Calling Gaza “an open air prison,” the president of the Canadian Conference of Catholic Bishops and bishops from Europe and the United States are warning that peace between Palestine and Israel is slipping away.
“You end up with what is tantamount to a prison basically,” Archbishop Richard Gagnon told The Catholic Register on his return from a Jan. 11 to 16 visit by bishops of the Holy Land Co-ordination group.
“The Israelis don’t like that terminology, but having been in prison ministry for some time I can tell you it’s easier to visit a prisoner in one of our Canadian prisons than to get into Gaza and get out.”
The bishops split their five-day trip between Gaza and Ramallah in the occupied West Bank. Collectively, the 15 bishops are calling on their own governments to apply legal solutions to the 60-year-conflict.
“Our governments must do more to meet their responsibilities for upholding international law and protecting human dignity. In some cases, they have become actively complicit in the evils of conflict and occupation,” said the final communique of the bishops from Canada, the United States, the United Kingdom and Europe.
They also called for their countries to follow the Vatican’s lead in recognizing the State of Palestine. More than 80 countries do recognize Palestine as a country, but Canada does not. Like the European Union, Canada does recognize the Palestinian right of self-determination.
“The path to peace has more to do with the enforcement of international law and justice, because that’s the one thing that the world has agreed to,” Gagnon said.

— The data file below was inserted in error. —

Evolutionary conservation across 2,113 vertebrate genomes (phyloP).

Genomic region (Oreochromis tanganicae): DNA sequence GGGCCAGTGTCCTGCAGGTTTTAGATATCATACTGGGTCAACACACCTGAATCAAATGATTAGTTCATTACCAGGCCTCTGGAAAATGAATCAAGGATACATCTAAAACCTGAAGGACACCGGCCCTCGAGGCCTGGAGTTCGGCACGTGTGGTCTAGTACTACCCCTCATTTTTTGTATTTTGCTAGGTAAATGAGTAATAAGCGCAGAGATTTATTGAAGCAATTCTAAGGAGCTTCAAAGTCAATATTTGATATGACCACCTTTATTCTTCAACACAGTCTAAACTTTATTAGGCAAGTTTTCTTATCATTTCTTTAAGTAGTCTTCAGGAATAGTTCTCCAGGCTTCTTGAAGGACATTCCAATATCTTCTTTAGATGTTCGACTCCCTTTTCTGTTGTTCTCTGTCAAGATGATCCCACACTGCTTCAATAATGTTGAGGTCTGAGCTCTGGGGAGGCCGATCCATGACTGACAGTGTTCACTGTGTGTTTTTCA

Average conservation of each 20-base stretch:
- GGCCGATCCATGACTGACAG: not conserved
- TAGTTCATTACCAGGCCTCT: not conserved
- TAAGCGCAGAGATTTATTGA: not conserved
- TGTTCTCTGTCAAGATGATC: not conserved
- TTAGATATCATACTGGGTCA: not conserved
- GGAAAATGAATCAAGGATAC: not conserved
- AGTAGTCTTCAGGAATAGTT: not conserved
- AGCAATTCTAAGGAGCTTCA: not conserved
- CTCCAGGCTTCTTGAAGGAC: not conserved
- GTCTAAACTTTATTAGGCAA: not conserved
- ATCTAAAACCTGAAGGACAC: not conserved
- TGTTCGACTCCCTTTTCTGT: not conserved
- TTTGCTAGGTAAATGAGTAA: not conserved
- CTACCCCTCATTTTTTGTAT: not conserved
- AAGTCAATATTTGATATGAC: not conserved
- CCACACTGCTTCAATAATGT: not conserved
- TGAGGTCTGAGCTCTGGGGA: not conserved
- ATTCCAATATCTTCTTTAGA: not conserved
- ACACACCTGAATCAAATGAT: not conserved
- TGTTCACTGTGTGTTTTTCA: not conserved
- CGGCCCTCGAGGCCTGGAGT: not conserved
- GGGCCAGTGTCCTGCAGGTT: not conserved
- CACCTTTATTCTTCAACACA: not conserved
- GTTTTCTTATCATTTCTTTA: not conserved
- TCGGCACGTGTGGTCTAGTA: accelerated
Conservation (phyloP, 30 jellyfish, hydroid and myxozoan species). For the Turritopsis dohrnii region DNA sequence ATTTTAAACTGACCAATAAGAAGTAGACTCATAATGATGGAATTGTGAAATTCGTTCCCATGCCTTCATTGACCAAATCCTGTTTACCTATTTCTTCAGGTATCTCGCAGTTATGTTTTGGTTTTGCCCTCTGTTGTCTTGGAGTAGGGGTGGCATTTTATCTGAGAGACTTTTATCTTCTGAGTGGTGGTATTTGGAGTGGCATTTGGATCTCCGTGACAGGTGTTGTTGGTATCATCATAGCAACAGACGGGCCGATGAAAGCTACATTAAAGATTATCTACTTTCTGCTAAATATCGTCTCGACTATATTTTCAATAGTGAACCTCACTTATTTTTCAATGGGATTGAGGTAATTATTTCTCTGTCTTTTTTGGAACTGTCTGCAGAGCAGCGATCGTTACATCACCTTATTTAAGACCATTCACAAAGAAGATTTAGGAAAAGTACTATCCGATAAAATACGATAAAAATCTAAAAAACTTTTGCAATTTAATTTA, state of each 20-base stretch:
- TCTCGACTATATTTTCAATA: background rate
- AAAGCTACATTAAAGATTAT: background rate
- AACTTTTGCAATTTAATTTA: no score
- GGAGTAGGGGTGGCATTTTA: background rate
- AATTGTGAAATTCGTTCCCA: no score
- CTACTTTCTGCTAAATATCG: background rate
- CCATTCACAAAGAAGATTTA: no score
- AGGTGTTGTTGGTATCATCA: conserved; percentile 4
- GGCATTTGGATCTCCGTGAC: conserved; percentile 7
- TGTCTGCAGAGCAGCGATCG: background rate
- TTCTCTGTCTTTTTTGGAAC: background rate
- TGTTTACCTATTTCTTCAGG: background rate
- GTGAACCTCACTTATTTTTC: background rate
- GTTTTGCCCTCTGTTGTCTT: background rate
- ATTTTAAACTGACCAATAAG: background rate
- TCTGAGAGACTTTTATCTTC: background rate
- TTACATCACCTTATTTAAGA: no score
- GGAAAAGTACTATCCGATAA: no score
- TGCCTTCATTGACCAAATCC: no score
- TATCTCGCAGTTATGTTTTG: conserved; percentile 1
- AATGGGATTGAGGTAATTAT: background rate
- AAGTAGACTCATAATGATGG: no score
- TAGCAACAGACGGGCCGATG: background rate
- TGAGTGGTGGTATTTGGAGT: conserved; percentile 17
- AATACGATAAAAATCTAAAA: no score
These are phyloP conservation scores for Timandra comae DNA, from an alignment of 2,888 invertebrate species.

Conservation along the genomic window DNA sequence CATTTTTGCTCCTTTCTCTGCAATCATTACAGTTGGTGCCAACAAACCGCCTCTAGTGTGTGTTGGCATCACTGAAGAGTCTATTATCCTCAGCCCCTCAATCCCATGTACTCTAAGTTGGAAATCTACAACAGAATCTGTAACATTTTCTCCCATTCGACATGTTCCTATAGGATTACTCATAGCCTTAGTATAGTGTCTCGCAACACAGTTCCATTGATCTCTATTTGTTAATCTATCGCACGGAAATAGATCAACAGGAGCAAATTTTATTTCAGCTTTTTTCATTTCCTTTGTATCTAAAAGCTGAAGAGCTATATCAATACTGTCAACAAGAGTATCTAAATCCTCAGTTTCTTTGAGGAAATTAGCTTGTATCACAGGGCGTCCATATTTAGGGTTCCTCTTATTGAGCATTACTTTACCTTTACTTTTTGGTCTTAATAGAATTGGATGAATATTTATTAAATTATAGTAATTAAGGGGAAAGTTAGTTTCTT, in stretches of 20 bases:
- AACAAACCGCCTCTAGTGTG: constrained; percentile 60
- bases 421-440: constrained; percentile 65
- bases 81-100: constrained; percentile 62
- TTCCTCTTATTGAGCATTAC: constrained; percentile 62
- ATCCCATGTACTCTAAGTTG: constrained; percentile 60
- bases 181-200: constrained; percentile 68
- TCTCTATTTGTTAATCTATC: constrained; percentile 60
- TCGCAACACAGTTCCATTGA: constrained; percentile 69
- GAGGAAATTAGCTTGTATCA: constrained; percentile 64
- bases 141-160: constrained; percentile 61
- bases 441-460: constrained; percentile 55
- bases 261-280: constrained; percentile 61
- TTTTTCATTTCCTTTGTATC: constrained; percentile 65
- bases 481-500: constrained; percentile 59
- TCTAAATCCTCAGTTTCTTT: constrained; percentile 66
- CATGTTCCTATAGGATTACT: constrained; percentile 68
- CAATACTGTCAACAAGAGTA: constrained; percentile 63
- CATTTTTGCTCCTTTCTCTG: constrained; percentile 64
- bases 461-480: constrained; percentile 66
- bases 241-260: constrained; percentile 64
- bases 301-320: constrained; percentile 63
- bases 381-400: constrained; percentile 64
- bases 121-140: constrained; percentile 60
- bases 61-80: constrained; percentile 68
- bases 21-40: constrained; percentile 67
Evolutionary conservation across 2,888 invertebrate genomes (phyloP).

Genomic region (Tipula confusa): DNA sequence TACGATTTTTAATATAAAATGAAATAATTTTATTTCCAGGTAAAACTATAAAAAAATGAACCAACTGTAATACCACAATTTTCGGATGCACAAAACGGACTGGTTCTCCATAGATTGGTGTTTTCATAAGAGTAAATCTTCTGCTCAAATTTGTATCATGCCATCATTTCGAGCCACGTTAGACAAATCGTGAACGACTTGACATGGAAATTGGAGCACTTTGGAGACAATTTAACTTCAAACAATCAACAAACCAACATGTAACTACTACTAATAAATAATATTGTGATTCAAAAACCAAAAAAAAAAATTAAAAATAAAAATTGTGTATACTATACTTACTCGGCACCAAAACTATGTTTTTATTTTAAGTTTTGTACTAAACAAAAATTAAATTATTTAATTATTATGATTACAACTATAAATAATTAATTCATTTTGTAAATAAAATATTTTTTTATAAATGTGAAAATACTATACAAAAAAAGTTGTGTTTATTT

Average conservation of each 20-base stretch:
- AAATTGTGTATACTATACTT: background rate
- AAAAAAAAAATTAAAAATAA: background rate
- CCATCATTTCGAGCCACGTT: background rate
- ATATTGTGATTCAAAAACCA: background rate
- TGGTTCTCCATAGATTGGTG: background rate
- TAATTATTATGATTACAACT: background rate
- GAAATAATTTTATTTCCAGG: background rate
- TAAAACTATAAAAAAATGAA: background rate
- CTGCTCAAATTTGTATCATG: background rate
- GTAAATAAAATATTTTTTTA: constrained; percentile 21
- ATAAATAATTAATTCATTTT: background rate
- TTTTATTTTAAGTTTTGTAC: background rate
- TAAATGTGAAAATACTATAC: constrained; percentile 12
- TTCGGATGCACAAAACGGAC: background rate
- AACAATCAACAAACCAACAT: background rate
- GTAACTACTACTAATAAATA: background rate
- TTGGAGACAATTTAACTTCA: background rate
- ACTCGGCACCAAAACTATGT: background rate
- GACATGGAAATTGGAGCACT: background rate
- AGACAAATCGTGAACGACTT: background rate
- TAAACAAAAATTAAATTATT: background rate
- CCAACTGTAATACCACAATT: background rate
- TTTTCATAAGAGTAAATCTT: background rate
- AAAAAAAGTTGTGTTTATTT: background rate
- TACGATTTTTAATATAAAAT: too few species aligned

Assigning blame for the stalled peace process is less important than bringing all sides into compliance with international law, he said.
Hamas’s constant missile attacks launched across the border at random, civilian targets are obviously illegal and have left Israelis fearful and angry, while constantly expanding illegal settlements on Palestinian land have led to despair among Palestinians.
Canadians can’t just dismiss the Israeli-Palestinian conflict as far away and unsolvable, Gagnon said.
“We need to think about this. We need to be informed more about it, and we need to encourage the path that has been established internationally — and to encourage our government to really ask the questions, to see what they’re doing and to encourage action on the international level,” he said.
Over the past year the U.S. president moved the U.S. embassy from Tel Aviv to Jerusalem, officially recognized Israeli control of the occupied Golan Heights and said the U.S. no longer considers Israeli settlements in the Palestinian West Bank illegal.
Since April last year U.S. Secretary of State Mike Pompeo has directed State Department officials to avoid using the words “two-state solution.”
President Donald Trump has on his desk something he calls the “deal of the century,” which is rumoured to include something called “New Palestine” with most of the Israeli settlements remaining in the West Bank under Israeli administration.
“The growth of the settlements is such that it’s making a two-state solution very difficult, if not impossible,” said Gagnon.
The Gaza Catholic community of just 150 parishioners at Holy Family Parish in Gaza City is an inspiration, said Gagnon.
“In spite of all of this sad situation and the poverty in Gaza, you have the Christian community functioning according to our call through our baptism to spread the good news. They do, because the Christians operate a lot of different services for the whole community,” he said.